ABI MORGAN, WHO wrote the screenplay of this earnest, well-intentioned movie, also recently wrote two other earnest, well-intentioned movies: “Maggie” and “The Invisible Woman”.
Like her most recent creation, “Suffragette”, she has to be lauded and encouraged along with director Sarah Gavron (“Brick Lane”), production designer Alice Normington (“Brideshead Revisited”), executive producer Nicky Bower (“Selma”) and the six other female co- producers, set decorator Barbara Herman- Skelding (“The Riot Club”) and all the other women involved in this extraordinary gathering of female talent… in what is a notoriously male industry.
Morgan’s story focuses in on the private life of a hardworking laundry worker, Maud Watts (Carey Mulligan). Maud is a wife (to Sonny, performed by Ben Wishaw), a mother and, as expected of her, the caring center of her little happy, if impoverished, family. She is also, legally, a piece of property, and judged by the status quo (men) as being both emotionally and intellectually incapable of earning the right to vote.
Like most other women at the time, she was aware, if indifferent, to the spreading suffragette movement (when asked why she would want the vote, she struggles to answer…finally admitting that she really doesn’t know). But, caught at the wrong place at the wrong time, she witnesses a scene of thuggish police brutality against a group of women attending a peace rally to hear the movement’s leader, Emmeline Pankhurst (a nominally present Meryl Streep…basically lending her imprimatur to the proceedings). Whether she wants to or not, she has become ‘involved’.
The movie traces the spread of the movement as it veers from (generally ignored) peaceful protest to increasingly violent urban terrorism through the life of Maud. Her own life morphs from that of abused worker/mother/wife to one of insurrectionist/jailbird/freedom fighter. In the cause of ‘the cause’ she loses her respectability and her family, and gains instead her self-respect and the beginnings of equality for women.
As you’d expect, Carey Mulligan’s performance is nuanced and powerful (as are the performances of all the key actors including a nice turn by Helena Bonham Carter, the great great grand-daughter to Herbert Asquith, the British PM who denied women the vote and an nice understated performance by Brendan Gleeson)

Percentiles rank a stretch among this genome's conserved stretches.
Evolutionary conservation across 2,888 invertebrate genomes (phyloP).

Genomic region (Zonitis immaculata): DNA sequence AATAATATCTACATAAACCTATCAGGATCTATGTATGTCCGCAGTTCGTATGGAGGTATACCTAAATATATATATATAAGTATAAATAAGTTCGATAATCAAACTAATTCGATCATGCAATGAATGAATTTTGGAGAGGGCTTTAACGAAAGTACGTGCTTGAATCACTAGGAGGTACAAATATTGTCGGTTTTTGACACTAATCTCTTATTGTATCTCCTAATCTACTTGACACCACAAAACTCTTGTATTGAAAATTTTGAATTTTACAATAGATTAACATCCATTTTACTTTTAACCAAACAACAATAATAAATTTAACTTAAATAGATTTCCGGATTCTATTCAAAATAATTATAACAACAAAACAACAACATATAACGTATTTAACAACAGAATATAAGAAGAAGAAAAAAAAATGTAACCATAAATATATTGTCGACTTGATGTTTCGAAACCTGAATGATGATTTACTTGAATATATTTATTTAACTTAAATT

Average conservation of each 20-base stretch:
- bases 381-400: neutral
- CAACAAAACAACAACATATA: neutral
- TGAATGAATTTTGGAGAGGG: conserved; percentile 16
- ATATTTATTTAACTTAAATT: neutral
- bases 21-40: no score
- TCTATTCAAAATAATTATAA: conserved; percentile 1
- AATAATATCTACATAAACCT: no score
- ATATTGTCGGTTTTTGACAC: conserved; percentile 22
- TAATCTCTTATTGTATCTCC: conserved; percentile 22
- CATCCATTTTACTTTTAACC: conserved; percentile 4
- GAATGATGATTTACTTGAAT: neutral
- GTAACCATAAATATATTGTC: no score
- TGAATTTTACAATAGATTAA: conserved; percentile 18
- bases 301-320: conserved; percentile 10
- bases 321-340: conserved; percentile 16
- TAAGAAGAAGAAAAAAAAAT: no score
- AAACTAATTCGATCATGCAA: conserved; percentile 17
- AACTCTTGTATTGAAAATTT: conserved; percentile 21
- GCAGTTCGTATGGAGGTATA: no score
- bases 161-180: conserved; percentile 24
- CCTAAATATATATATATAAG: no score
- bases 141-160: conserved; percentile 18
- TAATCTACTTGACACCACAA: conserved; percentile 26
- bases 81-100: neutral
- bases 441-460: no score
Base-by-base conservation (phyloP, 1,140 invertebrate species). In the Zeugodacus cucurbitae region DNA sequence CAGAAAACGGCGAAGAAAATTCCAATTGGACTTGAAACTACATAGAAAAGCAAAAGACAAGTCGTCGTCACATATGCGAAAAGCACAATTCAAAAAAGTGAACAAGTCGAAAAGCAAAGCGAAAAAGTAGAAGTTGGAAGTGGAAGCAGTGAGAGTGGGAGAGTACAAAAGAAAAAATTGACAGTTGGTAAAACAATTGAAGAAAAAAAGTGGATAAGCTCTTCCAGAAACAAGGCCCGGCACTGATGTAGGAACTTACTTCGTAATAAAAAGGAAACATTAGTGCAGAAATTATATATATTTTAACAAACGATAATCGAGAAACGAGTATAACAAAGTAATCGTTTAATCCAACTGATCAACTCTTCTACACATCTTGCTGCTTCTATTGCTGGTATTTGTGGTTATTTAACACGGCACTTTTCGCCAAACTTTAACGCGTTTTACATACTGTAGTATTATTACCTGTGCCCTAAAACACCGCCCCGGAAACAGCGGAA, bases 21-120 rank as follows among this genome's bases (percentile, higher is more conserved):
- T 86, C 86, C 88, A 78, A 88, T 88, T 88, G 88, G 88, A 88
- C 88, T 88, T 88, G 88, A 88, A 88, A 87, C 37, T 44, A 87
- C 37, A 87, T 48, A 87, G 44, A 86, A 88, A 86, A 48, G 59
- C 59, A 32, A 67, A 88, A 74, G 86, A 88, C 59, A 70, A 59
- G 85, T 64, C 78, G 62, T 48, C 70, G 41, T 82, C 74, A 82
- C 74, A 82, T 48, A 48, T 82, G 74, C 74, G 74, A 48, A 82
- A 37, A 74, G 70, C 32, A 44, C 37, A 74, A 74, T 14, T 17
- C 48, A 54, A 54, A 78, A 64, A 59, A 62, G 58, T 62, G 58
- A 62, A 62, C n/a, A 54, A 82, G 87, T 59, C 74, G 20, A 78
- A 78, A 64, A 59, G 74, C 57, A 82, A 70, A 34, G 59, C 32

Director Gavron’s movie is engaging and efficient: every scene drives the plot forward; there’s not a wasted moment in the movie. Indeed, it’s a great movie to show to schoolchildren, as a much needed reminder that the vote – so often ignored and taken for granted – was a hard earned right…the result of enormous personal sacrifices and loss.
The problem with it all is that it’s all a bit simplistic.
The idea that drives the action is Pankhurst’s rallying cry to her supporters, “Deeds matter more than words” (though only through words – the news coverage of Emily Davison’s suicide at the Epsom derby- did the movement succeed).
But at a time when this idea applies equally to Isis or Hezbollah or any nutter with a bomb in search of martyrdom, you wonder where the philosophical divide lies that infuses action with its moral dimension; or is morality a sham construct of an entrenched status quo, which at times must be cast aside? We never really get to ‘know’ Emily Wilding Davison (Natalie Press) as we briefly follow her through the heaving crowds at the derby. But just what turns within the human heart to drive you to suicide (whether by horse or by bomb)? At what point does the shift between the selfish need (“I need a better life”) and the selfless action (“what matters for me matters for all”) become the spark that sets a revolution in play?
Don’t look to “Suffragette” to try to resolve these deeper issues.
I am not trying to rewrite Ms Morgan’s enjoyable, well-intentioned movie. But without any deeper probing, “Deeds matter more than words” is just a trite and shallow cliché. It really should be the beginning of a conversation that a richer movie could have delivered. Instead we’re left with “Suffragette”: enjoyable, well intentioned and, in Hollywood’s macho world, an important step forward.
But in the end, superficial and underwhelming.